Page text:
PET/CT revealed nodular uptake in the present case with a metastatically well-differentiated PTC. PET/CT has been reported to be less sensitive and less effective than ultrasound or CT in terms of PTC detection when used to diagnose cervical node metastases.[6],[7] In general, PET/CT does not detect hypermetabolic lesions in patients with metastatically well-differentiated PTCs. Hypermetabolism of PTC was an interesting feature of our case.

We describe afirst relapse (solitary left cervical node metastasis) incidentally detected by CT 37 years after hemithyroidectomy with node resection performed to treat PTC. The carcinoma may have already metastasized to the current LN in 1981 (37 years previously), because the LN metastatic frequency of papillary thyroid microcarcinomas is high (64.1%).[13]

In conclusions, we report an exceptional case exhibiting afirst relapse 37 years after hemithyroidectomy to treat PTC. Notably, the metastatically well-differentiated PTC was hypermetabolic. Recurrent metastasis of a PTC should be considered as a differential diagnosis even if the elapsed time from the initial treatment is great (e.g., 37 years). A hypermetabolic lesion (even if PET/CT reveals nodular uptake) should be considered a metastatically well-differentiated PTC, although PET/CT, in general, does not detect hypermetabolic lesions in patients with well-differentiated PTC metastases.

Patient consent for publication

Written informed consent was obtained from the patient for publication of this case report, including accompanying images.

Declaration of patient consent

The authors certify that they have obtained all appropriate patient consent forms. In the form, the patient has given his consent for his images and other clinical information to be reported in the journal. The patient understands that name and initials will not be published and due efforts will be made to conceal identity, but anonymity cannot be guaranteed.

Financial support and sponsorship

Nil.

Conflicts of interest

There are no conflicts of interest.



 
   References Top

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2.
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Choi WH, Chung YA, Han EJ, Sohn HS, Lee SH. Clinical value of integrated [18F] fluoro-2-deoxy-D-glucose positron emission tomography/computed tomography in the preoperative assessment of papillary thyroid carcinoma: Comparison with sonography. J Ultrasound Med 2011;30:1267-73.  Back to cited text no. 7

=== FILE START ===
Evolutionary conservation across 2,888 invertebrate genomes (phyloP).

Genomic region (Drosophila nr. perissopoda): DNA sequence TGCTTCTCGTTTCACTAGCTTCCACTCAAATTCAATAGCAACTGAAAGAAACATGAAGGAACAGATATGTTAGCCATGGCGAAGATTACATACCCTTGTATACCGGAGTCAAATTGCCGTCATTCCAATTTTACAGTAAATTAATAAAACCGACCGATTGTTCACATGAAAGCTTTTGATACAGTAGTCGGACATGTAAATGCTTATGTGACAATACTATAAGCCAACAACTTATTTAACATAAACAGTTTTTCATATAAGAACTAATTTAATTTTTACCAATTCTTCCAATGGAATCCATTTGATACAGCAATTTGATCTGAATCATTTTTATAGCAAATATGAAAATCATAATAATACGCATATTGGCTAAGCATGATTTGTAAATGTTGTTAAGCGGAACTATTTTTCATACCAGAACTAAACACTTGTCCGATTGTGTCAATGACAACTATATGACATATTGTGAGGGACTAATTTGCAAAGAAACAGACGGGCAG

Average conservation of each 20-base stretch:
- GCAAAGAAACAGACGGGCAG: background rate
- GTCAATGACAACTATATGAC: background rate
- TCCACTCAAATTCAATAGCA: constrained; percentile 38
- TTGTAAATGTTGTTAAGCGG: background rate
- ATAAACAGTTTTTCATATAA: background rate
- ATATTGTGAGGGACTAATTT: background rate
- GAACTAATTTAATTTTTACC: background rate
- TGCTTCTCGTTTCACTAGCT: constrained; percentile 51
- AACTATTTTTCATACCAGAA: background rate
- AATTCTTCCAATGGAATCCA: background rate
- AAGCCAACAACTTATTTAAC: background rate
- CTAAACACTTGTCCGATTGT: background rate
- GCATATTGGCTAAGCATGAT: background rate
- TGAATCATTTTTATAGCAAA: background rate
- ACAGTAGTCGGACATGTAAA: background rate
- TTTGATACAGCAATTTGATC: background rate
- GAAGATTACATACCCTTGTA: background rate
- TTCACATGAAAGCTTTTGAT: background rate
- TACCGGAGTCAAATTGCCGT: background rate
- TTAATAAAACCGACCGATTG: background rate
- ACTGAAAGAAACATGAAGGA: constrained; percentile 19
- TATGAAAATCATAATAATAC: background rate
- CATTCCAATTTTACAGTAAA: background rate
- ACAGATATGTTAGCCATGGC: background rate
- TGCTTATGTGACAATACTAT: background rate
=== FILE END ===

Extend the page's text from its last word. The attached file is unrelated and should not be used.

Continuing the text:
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Fletcher JW, Djulbegovic B, Soares HP, Siegel BA, Lowe VJ, Lyman GH, et al. Recommendations on the use of 18F-FDG PET in oncology. J Nucl Med 2008;49:480-508.  Back to cited text no. 8
    
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Ruel E, Thomas S, Dinan M, Perkins JM, Roman SA, Sosa JA. Adjuvant radioactive iodine therapy is associated with improved survival for patients with intermediate-risk papillary thyroid cancer. J Clin Endocrinol Metab 2015;100:1529-36.  Back to cited text no. 9
    
10.
Hay ID, Thompson GB, Grant CS, Bergstralh EJ, Dvorak CE, Gorman CA, et al. Papillary thyroid carcinoma managed at the Mayo Clinic during six decades (1940-1999): temporal trends in initial therapy and long-term outcome in 2444 consecutively treated patients. World J Surg 2002;26:879-85.  Back to cited text no. 10
    
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Nwatsock JF, Taïeb D, Zok FD, Mundler O. Late Recurrences of Thyroid Carcinoma 24 Years after a Complete Remission: When Monitoring Should be Stopped? World J Nucl Med 2012;11:42-3.  Back to cited text no. 11
  [Full text]  
12.
Amoako-Tuffour Y, Graham ME, Bullock M, Rigby MH, Trites J, Taylor SM, et al. Papillary thyroid cancer recurrence 43 Years following Total Thyroidectomy and radioactive iodine ablation: a case report. Thyroid Res 2017;10:8.  Back to cited text no. 12
    
13.
Wada N, Duh QY, Sugino K, Iwasaki H, Kameyama K, Mimura T, et al. Lymph node metastasis from 259 papillary thyroid microcarcinomas: frequency, pattern of occurrence and recurrence, and optimal strategy for neck dissection. Ann Surg 2003;237:399-407.  Back to cited text no. 13